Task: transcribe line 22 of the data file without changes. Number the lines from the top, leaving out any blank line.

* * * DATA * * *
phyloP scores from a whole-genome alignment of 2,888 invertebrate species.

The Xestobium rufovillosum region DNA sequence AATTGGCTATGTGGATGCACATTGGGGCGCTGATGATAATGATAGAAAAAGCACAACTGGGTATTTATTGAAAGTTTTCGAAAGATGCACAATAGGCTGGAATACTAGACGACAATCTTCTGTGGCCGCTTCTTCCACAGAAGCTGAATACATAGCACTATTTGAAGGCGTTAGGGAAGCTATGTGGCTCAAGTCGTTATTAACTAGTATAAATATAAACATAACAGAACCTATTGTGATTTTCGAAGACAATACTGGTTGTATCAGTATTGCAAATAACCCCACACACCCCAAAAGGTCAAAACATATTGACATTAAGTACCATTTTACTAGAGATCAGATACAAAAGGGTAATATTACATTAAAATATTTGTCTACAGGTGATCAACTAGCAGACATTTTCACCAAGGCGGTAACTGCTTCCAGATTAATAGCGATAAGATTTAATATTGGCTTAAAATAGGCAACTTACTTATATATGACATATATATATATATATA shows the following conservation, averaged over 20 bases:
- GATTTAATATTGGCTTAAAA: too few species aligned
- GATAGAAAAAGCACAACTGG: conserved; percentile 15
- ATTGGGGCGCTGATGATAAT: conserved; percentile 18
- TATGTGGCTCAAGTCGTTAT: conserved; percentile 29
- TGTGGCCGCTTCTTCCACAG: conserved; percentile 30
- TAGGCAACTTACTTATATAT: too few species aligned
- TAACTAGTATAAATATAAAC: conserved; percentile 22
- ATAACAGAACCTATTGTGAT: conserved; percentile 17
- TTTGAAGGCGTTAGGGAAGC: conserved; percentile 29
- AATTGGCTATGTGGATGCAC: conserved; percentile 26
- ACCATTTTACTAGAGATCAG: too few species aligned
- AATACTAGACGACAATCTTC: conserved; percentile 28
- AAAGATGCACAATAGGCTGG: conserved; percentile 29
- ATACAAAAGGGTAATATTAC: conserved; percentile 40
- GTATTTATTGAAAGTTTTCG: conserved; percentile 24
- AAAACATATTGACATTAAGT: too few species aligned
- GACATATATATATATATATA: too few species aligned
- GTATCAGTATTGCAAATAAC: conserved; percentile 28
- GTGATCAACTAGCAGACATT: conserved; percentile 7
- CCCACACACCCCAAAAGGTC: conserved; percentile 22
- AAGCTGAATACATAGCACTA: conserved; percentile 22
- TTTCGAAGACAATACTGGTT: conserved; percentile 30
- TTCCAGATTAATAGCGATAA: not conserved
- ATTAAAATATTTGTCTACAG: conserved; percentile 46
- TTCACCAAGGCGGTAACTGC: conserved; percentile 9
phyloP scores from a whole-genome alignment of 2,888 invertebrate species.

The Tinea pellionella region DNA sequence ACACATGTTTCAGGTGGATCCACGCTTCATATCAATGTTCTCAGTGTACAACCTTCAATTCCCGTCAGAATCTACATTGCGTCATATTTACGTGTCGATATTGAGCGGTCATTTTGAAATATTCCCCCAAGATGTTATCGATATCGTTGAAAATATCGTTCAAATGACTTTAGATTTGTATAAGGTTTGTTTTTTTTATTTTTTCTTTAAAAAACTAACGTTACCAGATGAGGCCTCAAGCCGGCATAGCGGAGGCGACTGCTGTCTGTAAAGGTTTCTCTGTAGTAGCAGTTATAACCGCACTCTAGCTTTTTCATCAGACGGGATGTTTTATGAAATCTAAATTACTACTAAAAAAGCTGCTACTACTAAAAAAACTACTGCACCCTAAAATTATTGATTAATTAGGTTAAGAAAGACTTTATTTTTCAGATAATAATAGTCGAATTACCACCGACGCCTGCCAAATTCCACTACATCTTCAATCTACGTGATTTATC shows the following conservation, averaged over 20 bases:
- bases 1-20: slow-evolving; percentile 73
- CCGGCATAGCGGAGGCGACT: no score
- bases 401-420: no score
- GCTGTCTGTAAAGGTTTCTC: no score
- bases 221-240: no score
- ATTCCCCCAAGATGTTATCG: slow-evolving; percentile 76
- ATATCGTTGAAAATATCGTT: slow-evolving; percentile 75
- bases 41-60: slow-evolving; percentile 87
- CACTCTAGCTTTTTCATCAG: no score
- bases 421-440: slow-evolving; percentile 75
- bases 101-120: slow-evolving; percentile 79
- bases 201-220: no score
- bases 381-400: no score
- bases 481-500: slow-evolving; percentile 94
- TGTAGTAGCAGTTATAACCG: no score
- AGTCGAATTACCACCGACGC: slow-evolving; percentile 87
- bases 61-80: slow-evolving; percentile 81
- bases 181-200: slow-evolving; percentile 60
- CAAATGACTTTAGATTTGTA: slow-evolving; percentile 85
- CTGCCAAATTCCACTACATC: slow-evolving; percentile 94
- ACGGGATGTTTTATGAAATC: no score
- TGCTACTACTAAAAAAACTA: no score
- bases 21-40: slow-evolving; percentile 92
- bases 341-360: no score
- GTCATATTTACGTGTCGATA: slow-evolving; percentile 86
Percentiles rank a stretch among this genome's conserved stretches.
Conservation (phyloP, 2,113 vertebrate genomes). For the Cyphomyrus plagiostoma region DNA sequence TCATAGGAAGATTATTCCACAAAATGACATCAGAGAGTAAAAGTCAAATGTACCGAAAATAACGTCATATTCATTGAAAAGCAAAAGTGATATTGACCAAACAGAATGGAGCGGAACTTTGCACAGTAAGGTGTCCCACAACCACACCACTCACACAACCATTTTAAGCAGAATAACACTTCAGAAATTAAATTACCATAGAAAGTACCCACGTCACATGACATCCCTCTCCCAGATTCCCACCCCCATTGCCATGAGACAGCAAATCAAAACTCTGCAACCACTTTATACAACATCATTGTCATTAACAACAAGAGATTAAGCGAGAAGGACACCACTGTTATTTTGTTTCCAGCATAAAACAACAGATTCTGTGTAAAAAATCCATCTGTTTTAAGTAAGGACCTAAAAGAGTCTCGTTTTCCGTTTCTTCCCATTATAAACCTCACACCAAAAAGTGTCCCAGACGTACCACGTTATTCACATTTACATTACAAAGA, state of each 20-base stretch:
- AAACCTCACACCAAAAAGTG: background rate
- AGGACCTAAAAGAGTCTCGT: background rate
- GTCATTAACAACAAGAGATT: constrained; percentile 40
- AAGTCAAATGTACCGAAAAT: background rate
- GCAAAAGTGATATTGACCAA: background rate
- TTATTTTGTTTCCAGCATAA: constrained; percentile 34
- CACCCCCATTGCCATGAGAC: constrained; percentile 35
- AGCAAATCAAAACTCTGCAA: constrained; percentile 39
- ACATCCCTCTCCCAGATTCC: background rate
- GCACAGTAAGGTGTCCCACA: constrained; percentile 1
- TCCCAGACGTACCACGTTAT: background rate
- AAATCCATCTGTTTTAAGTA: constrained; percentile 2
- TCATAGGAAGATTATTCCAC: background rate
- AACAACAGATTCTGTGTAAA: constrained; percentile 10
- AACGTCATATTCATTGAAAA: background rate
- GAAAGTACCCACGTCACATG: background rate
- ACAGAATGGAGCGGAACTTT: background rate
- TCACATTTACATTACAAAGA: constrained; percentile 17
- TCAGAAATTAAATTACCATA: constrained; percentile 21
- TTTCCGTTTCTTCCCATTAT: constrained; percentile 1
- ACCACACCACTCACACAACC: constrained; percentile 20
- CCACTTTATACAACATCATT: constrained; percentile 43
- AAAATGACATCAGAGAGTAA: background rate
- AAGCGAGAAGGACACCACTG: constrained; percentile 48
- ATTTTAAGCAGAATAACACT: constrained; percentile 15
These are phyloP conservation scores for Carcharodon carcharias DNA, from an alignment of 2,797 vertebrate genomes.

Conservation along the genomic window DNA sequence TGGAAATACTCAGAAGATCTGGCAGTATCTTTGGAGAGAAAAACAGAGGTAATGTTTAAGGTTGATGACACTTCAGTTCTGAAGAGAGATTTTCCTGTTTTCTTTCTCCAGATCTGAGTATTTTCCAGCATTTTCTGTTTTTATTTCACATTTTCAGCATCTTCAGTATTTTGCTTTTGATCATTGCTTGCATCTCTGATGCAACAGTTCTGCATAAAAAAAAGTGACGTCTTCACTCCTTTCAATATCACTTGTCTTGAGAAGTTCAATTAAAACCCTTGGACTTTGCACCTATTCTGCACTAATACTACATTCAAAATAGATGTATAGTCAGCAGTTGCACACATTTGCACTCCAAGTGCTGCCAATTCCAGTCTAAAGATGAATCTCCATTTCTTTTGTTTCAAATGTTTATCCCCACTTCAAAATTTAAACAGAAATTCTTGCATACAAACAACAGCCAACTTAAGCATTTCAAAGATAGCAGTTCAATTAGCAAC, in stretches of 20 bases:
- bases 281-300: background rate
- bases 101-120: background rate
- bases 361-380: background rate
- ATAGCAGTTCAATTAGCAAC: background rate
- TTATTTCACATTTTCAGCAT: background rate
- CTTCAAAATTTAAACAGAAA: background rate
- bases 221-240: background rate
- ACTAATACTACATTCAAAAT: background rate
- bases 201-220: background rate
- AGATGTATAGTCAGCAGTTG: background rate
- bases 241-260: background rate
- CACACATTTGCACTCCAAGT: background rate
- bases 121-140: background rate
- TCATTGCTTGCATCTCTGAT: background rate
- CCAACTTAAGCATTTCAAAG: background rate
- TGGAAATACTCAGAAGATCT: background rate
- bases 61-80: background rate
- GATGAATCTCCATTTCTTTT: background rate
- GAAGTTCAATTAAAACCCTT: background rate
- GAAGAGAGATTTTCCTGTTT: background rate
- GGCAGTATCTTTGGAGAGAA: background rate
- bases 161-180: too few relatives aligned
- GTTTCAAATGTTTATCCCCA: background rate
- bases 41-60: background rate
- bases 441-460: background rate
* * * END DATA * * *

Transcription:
- CCCACACACCCCAAAAGGTC: conserved; percentile 22